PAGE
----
Along with millions of other Frenchmen, Louis Barthas, a thirty-five-year-old barrelmaker from a small wine-growing town, was conscripted to fight the Germans in the opening days of World War I. Corporal Barthas spent the next four years in near-ceaseless combat, wherever the French army fought its fiercest battles: Artois, Flanders, Champagne, Verdun, the Somme, the Argonne. Barthas' riveting wartime narrative, first published in France in 1978, presents the vivid, immediate experiences of a frontline soldier.

This excellent new translation…


Sagittarius Rising

By Cecil Lewis,

Book cover of Sagittarius Rising

Marc Wortman Author Of Millionaires' Unit: The Aristocratic Flyboys Who Fought the Great War and Invented American Air Power

From the list on World War One from unique perspectives.

Who am I?

My books and articles of narrative history written for general audiences explore how American society has gone to war and the fraught yet essential relationship between military and civilian life. I use the techniques developed in my work as a journalist to bring to life individuals and tell true, deeply researched stories with vivid characters and the page-turning propulsion of a thriller.

Marc's book list on World War One from unique perspectives

Discover why each book is one of Marc's favorite books.

Why did Marc love this book?

Pilots in World War One were a breed apart. They had embarked on the creation of an entirely new dimension of warfare and, in many aspects, leaped off the earth like gods while the Tommies, poilus and doughboys battled in the trenches and mud below. But these warriors were doing so in the most harrowing conditions, in flimsy wood and canvas biplanes, risking hypoxia and hypothermia, anti-aircraft fire, and deadly dogfights, and, on the Allies’ side, being shot down without parachutes. Little wonder that fighter pilots lived on average for less than three weeks at the front. Cecil Lewis describes the exultation and the brutality of this war in sharply etched, often lyrical prose. The extraordinary thing is how he loved the air war: “To be alone, to have your life in your own hands, to use your own skill, single-handed, against the enemy. It was like the lists of…

Sagittarius Rising

By Cecil Lewis,

Why should I read it?

1 author picked Sagittarius Rising as one of their favorite books, and they share why you should read it.

What is this book about?

'This is a book everyone should read. It is the autobiography of an ace, and no common ace either. The boy had all the noble tastes and qualities, love of beauty, soaring imagination, a brilliant endowment of good looks ...this prince of pilots ...had a charmed life in every sense of the word' - George Bernard ShawSent to France with the Royal Flying Corps at just seventeen, and later a member of the famous 56 Squadron, Cecil Lewis was an illustrious and passionate fighter pilot of the First World War, described by Bernard Shaw in 1935 as 'a thinker, a…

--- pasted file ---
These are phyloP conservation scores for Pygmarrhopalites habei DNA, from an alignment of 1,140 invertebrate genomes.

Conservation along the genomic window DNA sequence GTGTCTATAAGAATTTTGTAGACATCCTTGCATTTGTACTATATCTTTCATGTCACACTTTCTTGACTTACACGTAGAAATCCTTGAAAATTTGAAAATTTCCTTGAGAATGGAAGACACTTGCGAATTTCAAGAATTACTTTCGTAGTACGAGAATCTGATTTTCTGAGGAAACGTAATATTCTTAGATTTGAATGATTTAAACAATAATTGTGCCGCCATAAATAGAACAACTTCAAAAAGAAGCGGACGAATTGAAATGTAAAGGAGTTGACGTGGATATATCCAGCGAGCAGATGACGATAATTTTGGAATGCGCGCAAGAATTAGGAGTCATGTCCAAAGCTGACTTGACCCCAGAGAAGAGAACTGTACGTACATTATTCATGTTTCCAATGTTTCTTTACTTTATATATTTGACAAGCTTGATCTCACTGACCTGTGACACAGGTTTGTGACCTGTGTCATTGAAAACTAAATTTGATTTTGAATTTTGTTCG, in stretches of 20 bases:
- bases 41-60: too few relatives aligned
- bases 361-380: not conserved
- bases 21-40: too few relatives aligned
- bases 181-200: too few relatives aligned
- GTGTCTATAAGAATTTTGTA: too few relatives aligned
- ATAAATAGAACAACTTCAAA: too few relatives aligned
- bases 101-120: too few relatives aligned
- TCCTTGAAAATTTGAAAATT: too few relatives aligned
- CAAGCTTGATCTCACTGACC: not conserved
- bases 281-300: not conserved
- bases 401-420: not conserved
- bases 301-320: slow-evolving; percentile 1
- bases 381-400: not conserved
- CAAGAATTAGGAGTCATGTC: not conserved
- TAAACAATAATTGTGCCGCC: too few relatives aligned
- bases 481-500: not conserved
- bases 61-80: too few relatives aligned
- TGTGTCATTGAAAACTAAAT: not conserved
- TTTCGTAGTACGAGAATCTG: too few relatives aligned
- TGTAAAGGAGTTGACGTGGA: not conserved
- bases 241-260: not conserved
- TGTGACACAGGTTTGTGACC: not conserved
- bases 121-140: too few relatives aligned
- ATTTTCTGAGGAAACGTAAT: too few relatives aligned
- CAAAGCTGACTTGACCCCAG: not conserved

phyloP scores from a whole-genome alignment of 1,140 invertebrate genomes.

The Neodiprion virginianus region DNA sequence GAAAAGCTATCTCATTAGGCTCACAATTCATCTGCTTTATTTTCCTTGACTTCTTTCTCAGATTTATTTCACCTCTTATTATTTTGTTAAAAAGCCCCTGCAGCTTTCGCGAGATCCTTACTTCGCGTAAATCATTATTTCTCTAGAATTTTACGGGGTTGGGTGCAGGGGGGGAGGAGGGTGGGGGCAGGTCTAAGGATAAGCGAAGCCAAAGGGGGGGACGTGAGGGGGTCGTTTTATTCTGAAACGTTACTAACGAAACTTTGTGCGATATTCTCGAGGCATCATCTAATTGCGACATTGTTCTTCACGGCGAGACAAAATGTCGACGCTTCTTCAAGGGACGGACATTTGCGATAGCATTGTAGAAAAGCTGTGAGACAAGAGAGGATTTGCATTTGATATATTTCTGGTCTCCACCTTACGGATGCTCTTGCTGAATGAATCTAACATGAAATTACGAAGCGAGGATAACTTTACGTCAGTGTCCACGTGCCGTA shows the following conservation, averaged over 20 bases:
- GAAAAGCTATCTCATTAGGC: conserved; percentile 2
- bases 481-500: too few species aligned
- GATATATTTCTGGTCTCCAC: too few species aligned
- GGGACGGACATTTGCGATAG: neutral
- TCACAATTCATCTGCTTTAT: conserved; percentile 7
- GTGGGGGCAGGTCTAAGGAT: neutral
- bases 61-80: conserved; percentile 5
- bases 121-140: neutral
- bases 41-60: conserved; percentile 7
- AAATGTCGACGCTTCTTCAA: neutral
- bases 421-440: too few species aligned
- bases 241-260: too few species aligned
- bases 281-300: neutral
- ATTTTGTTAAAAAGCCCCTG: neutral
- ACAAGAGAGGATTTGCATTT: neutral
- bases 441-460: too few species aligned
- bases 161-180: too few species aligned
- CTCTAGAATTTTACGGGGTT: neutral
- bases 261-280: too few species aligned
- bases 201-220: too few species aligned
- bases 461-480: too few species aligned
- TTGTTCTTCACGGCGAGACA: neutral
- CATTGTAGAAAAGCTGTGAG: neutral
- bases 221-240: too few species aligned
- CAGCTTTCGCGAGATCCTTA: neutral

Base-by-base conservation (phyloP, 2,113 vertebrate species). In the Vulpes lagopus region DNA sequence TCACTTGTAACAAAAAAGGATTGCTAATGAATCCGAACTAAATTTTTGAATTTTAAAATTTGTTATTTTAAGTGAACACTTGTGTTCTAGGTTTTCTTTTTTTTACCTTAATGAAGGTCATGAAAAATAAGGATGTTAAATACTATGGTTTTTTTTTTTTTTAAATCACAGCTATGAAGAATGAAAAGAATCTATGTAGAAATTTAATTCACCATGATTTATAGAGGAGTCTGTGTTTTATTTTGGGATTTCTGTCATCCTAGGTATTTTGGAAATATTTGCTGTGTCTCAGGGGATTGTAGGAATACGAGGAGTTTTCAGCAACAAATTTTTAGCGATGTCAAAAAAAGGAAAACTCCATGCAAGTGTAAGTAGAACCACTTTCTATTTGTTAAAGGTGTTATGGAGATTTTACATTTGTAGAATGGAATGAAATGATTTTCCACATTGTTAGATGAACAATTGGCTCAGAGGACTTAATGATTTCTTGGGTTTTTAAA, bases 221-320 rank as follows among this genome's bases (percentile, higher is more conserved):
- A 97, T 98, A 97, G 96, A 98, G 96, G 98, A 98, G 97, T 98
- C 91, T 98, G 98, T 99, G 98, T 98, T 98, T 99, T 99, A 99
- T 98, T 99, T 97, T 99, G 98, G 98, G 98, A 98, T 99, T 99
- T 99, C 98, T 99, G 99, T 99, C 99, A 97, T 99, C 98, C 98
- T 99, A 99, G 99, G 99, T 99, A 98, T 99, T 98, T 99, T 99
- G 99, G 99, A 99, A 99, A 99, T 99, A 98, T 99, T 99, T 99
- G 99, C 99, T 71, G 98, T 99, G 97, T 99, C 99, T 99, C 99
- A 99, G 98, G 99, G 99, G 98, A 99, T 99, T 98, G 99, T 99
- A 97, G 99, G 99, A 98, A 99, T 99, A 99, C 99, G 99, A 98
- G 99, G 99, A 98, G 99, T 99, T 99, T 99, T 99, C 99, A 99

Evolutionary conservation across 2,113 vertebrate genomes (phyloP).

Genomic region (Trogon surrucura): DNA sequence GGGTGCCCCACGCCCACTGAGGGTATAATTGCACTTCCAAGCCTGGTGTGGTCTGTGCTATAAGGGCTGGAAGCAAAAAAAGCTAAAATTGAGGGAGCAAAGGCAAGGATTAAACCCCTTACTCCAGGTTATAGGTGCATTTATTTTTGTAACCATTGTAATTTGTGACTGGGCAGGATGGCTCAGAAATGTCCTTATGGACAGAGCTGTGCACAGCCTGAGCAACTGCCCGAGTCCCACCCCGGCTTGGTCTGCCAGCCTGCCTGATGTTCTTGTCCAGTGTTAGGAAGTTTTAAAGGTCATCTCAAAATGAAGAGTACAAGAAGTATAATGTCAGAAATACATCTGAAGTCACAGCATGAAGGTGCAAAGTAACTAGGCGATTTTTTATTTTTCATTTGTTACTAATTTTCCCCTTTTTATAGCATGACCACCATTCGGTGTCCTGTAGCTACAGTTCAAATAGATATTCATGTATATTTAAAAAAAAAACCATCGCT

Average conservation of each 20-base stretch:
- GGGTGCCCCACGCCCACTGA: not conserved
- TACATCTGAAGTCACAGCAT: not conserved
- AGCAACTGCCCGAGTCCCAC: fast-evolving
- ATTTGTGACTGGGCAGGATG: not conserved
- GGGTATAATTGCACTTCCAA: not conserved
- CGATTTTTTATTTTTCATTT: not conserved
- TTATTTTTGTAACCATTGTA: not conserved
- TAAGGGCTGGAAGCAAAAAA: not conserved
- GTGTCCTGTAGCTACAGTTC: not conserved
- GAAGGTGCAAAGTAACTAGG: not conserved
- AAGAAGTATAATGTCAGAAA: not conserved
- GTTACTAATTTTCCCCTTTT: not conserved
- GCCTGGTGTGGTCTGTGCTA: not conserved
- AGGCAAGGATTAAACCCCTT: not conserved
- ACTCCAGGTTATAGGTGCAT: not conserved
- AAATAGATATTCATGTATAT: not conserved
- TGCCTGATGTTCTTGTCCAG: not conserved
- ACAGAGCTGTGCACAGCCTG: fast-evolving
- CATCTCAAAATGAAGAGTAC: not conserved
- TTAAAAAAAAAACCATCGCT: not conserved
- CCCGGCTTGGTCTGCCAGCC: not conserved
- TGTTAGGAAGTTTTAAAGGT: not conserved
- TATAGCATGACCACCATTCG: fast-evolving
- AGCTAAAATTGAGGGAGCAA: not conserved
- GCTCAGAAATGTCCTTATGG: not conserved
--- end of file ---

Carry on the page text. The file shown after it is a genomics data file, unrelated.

The Red Badge of Courage

By Stephen Crane,

Book cover of The Red Badge of Courage

Rebecca Mascull Author Of The Wild Air

From the list on how people get swept up in the winds of war.

Who am I?

I’m an author of historical fiction and many of my books have included war. I find I just cannot stay away from it as a subject. Obviously any war is full of natural drama which makes for wonderful narratives, but it’s more than that; it’s something to do with how war tests people to their limits, a veritable crucible. I’m fascinated by the way loyalties are split and how conflict is never simple. To paraphrase my character Helena from The Seamstress of Warsaw, war is peopled by a few heroes, a few bastards, and everyone else in the middle just trying to get through it in one piece…

Rebecca's book list on how people get swept up in the winds of war

Discover why each book is one of Rebecca's favorite books.

Why did Rebecca love this book?

A stone-cold classic in war writing, I studied this short novel at university and loved it. Crane never actually went to war and yet his depiction of men fighting in the American Civil War felt so real, that it gave me the confidence to write historical fiction, knowing I’d never experienced these things but my research and imagination could be brought to bear and hopefully transport the reader in the same way Crane did. It also began a lifelong obsession for me with the American Civil War. When I first started writing historical novels I knew I wanted to write about other combat arenas than the two C20th world wars, choosing the Boer War and The Seven Years’ War respectively. 

The Red Badge of Courage

By Stephen Crane,

Why should I read it?

7 authors picked The Red Badge of Courage as one of their favorite books, and they share why you should read it.

What is this book about?

Here is Stephen Crane's masterpiece, The Red Badge of Courage, together with four of his most famous short stories. Outstanding in their portrayal of violent emotion and quiet tension, these texts led the way for great American writers such as Ernest Hemingway.